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Canada’s Chief Justice Cautions Jews on Recourse to Anti-defamation Legislation

Jewish communities were cautioned today that, while “they have a right to ask for state intervention and control” when they are “continually maligned” in hate literature, they must “be careful that the use of anti-defamation legislation does not encroach upon the basic rights of society.”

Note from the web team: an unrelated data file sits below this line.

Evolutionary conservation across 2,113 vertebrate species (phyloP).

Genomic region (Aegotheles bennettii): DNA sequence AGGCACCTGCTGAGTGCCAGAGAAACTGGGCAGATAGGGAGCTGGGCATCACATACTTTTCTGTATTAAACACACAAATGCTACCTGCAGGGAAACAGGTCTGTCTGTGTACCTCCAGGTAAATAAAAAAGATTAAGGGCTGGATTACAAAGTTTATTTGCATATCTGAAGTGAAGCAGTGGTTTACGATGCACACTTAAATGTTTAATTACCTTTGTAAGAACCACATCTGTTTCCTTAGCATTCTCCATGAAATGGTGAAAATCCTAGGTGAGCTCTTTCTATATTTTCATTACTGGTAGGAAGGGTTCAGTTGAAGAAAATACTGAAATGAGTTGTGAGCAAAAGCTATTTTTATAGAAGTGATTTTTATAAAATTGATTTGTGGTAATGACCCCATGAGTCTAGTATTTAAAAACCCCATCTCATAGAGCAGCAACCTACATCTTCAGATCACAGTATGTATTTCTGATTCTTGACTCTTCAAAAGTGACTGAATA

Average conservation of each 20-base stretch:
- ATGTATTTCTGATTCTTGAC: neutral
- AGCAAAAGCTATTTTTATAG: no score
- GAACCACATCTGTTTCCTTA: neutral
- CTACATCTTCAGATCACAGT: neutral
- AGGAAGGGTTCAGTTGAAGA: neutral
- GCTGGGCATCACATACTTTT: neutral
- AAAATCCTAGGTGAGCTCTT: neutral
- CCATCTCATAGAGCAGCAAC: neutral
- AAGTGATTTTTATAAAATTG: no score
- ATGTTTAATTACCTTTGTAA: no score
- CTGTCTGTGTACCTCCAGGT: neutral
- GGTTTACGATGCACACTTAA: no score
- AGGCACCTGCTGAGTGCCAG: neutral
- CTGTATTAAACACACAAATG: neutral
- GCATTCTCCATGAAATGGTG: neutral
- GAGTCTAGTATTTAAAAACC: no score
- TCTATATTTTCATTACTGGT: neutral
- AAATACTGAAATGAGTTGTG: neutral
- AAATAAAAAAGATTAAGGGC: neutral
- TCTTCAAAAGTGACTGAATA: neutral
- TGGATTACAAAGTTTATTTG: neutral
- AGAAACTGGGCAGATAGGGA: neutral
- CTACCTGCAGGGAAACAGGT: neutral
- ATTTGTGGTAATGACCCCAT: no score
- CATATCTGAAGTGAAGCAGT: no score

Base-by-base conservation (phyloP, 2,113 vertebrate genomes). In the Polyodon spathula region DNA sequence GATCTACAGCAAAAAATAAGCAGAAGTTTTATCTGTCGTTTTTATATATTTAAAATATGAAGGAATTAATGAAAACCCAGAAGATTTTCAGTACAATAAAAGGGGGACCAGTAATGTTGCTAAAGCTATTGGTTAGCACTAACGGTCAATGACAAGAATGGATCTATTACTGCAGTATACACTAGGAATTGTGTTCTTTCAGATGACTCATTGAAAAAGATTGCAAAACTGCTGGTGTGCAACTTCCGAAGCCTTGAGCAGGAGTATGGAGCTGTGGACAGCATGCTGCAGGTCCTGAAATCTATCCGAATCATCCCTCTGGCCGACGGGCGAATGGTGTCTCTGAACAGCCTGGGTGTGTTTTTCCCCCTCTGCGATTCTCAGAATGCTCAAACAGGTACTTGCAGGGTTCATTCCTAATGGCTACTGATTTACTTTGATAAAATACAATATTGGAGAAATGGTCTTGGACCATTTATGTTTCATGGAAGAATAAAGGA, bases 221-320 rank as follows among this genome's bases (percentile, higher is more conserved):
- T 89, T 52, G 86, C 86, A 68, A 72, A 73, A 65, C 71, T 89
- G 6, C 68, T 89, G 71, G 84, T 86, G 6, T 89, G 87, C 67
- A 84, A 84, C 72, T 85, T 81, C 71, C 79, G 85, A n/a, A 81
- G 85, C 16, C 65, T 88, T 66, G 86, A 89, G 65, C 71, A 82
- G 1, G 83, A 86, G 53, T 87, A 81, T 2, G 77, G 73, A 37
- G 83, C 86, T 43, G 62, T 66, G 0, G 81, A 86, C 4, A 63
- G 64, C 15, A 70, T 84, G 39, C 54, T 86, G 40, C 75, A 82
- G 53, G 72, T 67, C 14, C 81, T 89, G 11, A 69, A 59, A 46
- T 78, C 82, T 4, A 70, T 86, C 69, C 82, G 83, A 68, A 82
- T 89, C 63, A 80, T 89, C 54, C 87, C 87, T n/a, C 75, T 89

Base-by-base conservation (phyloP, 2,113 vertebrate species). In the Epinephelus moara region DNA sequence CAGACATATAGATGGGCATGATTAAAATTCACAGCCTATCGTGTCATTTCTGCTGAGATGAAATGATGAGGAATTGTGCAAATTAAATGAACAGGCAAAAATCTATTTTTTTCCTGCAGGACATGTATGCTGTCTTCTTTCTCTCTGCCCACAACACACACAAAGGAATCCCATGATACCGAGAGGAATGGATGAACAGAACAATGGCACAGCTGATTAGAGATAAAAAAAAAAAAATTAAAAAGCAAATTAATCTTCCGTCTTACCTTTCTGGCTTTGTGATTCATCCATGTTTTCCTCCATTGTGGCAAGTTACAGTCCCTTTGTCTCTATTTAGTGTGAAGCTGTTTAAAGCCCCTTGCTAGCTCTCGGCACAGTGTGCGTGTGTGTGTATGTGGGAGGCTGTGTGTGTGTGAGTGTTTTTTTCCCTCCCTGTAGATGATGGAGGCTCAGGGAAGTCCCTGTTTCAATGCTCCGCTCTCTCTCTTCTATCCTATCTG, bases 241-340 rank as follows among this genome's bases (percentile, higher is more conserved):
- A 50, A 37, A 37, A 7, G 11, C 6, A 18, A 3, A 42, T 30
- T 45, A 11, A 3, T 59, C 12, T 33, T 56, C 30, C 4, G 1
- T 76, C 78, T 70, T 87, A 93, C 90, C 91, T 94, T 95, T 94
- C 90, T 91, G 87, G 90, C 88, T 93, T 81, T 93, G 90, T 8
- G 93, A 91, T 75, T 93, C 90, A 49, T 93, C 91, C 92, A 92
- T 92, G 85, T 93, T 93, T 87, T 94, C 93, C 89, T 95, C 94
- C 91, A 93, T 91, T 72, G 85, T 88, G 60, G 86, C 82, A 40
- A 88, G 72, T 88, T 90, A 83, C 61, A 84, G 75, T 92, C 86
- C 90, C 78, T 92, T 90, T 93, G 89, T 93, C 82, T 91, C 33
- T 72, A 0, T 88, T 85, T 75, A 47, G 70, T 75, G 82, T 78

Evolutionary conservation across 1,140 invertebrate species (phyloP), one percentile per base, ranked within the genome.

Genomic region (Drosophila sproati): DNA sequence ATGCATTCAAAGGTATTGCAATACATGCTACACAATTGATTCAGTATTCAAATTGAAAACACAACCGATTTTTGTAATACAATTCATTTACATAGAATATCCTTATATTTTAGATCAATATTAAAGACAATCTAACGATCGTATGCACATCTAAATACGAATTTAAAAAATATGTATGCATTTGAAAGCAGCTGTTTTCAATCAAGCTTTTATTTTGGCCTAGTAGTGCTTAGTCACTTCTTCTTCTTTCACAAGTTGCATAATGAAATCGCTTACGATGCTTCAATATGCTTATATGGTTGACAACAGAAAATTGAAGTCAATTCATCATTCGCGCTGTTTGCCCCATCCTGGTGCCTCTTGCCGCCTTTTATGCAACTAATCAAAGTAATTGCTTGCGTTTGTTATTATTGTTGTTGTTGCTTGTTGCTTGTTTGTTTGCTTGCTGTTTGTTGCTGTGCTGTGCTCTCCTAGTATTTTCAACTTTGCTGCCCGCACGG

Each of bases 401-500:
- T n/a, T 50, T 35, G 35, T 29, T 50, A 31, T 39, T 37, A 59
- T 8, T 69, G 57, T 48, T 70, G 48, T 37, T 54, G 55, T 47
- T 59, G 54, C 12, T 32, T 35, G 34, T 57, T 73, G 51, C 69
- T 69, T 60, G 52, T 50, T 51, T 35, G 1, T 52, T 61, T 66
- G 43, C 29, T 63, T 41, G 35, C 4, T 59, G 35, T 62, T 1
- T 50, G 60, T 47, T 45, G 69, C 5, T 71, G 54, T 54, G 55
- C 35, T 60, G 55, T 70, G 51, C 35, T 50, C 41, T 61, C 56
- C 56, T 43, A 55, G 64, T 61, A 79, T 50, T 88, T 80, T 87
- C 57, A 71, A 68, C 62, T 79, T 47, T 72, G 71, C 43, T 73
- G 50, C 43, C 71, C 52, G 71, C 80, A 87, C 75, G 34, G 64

This advice was stated by Chief Justice Dalton C. Wells in an address to the convention of the Toronto Men’s and Women’s Council of B’nai B’rith. “Complaints about hate literature should only be made when attacks upon any one group are virulent enough to be condemned by the public,” he said, adding that “it should be necessary to get the consent either of the Attorney General or the Minister of Justice before proceeding with such cases.” “While Jewish people traditionally have been slandered in hate literature, all groups in society must be careful that the use of anti-defamation legislation does not encroach upon the basic rights of society,” the Chief Justice stated.

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